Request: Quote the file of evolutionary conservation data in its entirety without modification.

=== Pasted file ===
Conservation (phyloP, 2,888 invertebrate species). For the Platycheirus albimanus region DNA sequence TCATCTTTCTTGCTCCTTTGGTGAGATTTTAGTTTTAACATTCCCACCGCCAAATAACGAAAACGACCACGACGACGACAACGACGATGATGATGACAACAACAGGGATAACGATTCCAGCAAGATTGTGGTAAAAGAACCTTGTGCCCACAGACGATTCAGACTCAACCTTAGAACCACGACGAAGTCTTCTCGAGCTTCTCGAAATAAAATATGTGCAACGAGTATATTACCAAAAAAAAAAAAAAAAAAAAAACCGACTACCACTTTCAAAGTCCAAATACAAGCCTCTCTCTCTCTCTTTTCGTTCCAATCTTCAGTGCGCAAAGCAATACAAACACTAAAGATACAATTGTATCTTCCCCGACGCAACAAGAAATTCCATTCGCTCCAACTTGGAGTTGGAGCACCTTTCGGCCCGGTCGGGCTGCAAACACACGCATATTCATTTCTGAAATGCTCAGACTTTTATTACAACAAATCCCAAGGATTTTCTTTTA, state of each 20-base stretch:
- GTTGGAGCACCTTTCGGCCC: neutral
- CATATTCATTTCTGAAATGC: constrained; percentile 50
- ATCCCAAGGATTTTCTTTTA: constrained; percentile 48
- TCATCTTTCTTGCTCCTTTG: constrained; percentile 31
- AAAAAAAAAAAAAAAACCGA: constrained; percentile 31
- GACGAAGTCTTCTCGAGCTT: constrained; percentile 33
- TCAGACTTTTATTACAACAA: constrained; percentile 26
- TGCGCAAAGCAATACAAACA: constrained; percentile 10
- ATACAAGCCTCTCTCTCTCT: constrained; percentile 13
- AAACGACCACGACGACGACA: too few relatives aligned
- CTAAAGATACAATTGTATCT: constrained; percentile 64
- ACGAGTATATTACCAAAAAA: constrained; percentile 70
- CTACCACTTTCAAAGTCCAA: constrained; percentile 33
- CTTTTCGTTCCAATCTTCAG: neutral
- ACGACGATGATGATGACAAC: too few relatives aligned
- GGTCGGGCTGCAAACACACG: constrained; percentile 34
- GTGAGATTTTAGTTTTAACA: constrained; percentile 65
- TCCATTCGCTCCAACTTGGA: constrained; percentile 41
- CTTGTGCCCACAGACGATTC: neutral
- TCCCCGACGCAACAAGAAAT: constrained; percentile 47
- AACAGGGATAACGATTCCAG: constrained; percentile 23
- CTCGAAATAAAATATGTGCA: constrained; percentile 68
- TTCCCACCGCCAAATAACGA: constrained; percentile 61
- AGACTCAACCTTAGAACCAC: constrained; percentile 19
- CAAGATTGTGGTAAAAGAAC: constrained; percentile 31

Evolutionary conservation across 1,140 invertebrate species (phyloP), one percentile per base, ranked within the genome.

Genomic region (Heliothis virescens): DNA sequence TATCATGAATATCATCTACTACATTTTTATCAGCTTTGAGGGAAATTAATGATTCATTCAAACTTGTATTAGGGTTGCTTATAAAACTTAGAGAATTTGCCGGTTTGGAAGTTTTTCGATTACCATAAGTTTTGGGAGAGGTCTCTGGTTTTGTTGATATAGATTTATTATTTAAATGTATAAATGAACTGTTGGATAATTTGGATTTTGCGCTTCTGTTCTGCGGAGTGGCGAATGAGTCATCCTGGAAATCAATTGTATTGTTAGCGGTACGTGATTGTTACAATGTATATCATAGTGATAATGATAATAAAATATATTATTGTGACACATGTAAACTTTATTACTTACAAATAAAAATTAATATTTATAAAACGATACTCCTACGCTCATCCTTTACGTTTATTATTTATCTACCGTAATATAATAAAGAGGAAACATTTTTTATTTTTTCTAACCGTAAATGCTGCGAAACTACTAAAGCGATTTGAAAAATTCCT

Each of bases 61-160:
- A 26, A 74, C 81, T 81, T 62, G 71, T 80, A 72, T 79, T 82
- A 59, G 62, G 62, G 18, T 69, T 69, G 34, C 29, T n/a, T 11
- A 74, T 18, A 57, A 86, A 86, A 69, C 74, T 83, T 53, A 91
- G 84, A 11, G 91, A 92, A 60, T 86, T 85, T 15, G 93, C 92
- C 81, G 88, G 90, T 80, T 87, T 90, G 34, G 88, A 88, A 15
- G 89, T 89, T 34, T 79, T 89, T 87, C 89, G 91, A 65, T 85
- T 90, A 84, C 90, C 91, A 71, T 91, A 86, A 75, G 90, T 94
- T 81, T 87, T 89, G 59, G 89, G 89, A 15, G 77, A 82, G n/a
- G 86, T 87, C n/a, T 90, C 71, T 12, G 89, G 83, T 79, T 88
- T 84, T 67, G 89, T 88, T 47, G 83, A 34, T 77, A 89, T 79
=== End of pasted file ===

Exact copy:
Conservation (phyloP, 2,888 invertebrate species). For the Platycheirus albimanus region DNA sequence TCATCTTTCTTGCTCCTTTGGTGAGATTTTAGTTTTAACATTCCCACCGCCAAATAACGAAAACGACCACGACGACGACAACGACGATGATGATGACAACAACAGGGATAACGATTCCAGCAAGATTGTGGTAAAAGAACCTTGTGCCCACAGACGATTCAGACTCAACCTTAGAACCACGACGAAGTCTTCTCGAGCTTCTCGAAATAAAATATGTGCAACGAGTATATTACCAAAAAAAAAAAAAAAAAAAAAACCGACTACCACTTTCAAAGTCCAAATACAAGCCTCTCTCTCTCTCTTTTCGTTCCAATCTTCAGTGCGCAAAGCAATACAAACACTAAAGATACAATTGTATCTTCCCCGACGCAACAAGAAATTCCATTCGCTCCAACTTGGAGTTGGAGCACCTTTCGGCCCGGTCGGGCTGCAAACACACGCATATTCATTTCTGAAATGCTCAGACTTTTATTACAACAAATCCCAAGGATTTTCTTTTA, state of each 20-base stretch:
- GTTGGAGCACCTTTCGGCCC: neutral
- CATATTCATTTCTGAAATGC: constrained; percentile 50
- ATCCCAAGGATTTTCTTTTA: constrained; percentile 48
- TCATCTTTCTTGCTCCTTTG: constrained; percentile 31
- AAAAAAAAAAAAAAAACCGA: constrained; percentile 31
- GACGAAGTCTTCTCGAGCTT: constrained; percentile 33
- TCAGACTTTTATTACAACAA: constrained; percentile 26
- TGCGCAAAGCAATACAAACA: constrained; percentile 10
- ATACAAGCCTCTCTCTCTCT: constrained; percentile 13
- AAACGACCACGACGACGACA: too few relatives aligned
- CTAAAGATACAATTGTATCT: constrained; percentile 64
- ACGAGTATATTACCAAAAAA: constrained; percentile 70
- CTACCACTTTCAAAGTCCAA: constrained; percentile 33
- CTTTTCGTTCCAATCTTCAG: neutral
- ACGACGATGATGATGACAAC: too few relatives aligned
- GGTCGGGCTGCAAACACACG: constrained; percentile 34
- GTGAGATTTTAGTTTTAACA: constrained; percentile 65
- TCCATTCGCTCCAACTTGGA: constrained; percentile 41
- CTTGTGCCCACAGACGATTC: neutral
- TCCCCGACGCAACAAGAAAT: constrained; percentile 47
- AACAGGGATAACGATTCCAG: constrained; percentile 23
- CTCGAAATAAAATATGTGCA: constrained; percentile 68
- TTCCCACCGCCAAATAACGA: constrained; percentile 61
- AGACTCAACCTTAGAACCAC: constrained; percentile 19
- CAAGATTGTGGTAAAAGAAC: constrained; percentile 31

Evolutionary conservation across 1,140 invertebrate species (phyloP), one percentile per base, ranked within the genome.

Genomic region (Heliothis virescens): DNA sequence TATCATGAATATCATCTACTACATTTTTATCAGCTTTGAGGGAAATTAATGATTCATTCAAACTTGTATTAGGGTTGCTTATAAAACTTAGAGAATTTGCCGGTTTGGAAGTTTTTCGATTACCATAAGTTTTGGGAGAGGTCTCTGGTTTTGTTGATATAGATTTATTATTTAAATGTATAAATGAACTGTTGGATAATTTGGATTTTGCGCTTCTGTTCTGCGGAGTGGCGAATGAGTCATCCTGGAAATCAATTGTATTGTTAGCGGTACGTGATTGTTACAATGTATATCATAGTGATAATGATAATAAAATATATTATTGTGACACATGTAAACTTTATTACTTACAAATAAAAATTAATATTTATAAAACGATACTCCTACGCTCATCCTTTACGTTTATTATTTATCTACCGTAATATAATAAAGAGGAAACATTTTTTATTTTTTCTAACCGTAAATGCTGCGAAACTACTAAAGCGATTTGAAAAATTCCT

Each of bases 61-160:
- A 26, A 74, C 81, T 81, T 62, G 71, T 80, A 72, T 79, T 82
- A 59, G 62, G 62, G 18, T 69, T 69, G 34, C 29, T n/a, T 11
- A 74, T 18, A 57, A 86, A 86, A 69, C 74, T 83, T 53, A 91
- G 84, A 11, G 91, A 92, A 60, T 86, T 85, T 15, G 93, C 92
- C 81, G 88, G 90, T 80, T 87, T 90, G 34, G 88, A 88, A 15
- G 89, T 89, T 34, T 79, T 89, T 87, C 89, G 91, A 65, T 85
- T 90, A 84, C 90, C 91, A 71, T 91, A 86, A 75, G 90, T 94
- T 81, T 87, T 89, G 59, G 89, G 89, A 15, G 77, A 82, G n/a
- G 86, T 87, C n/a, T 90, C 71, T 12, G 89, G 83, T 79, T 88
- T 84, T 67, G 89, T 88, T 47, G 83, A 34, T 77, A 89, T 79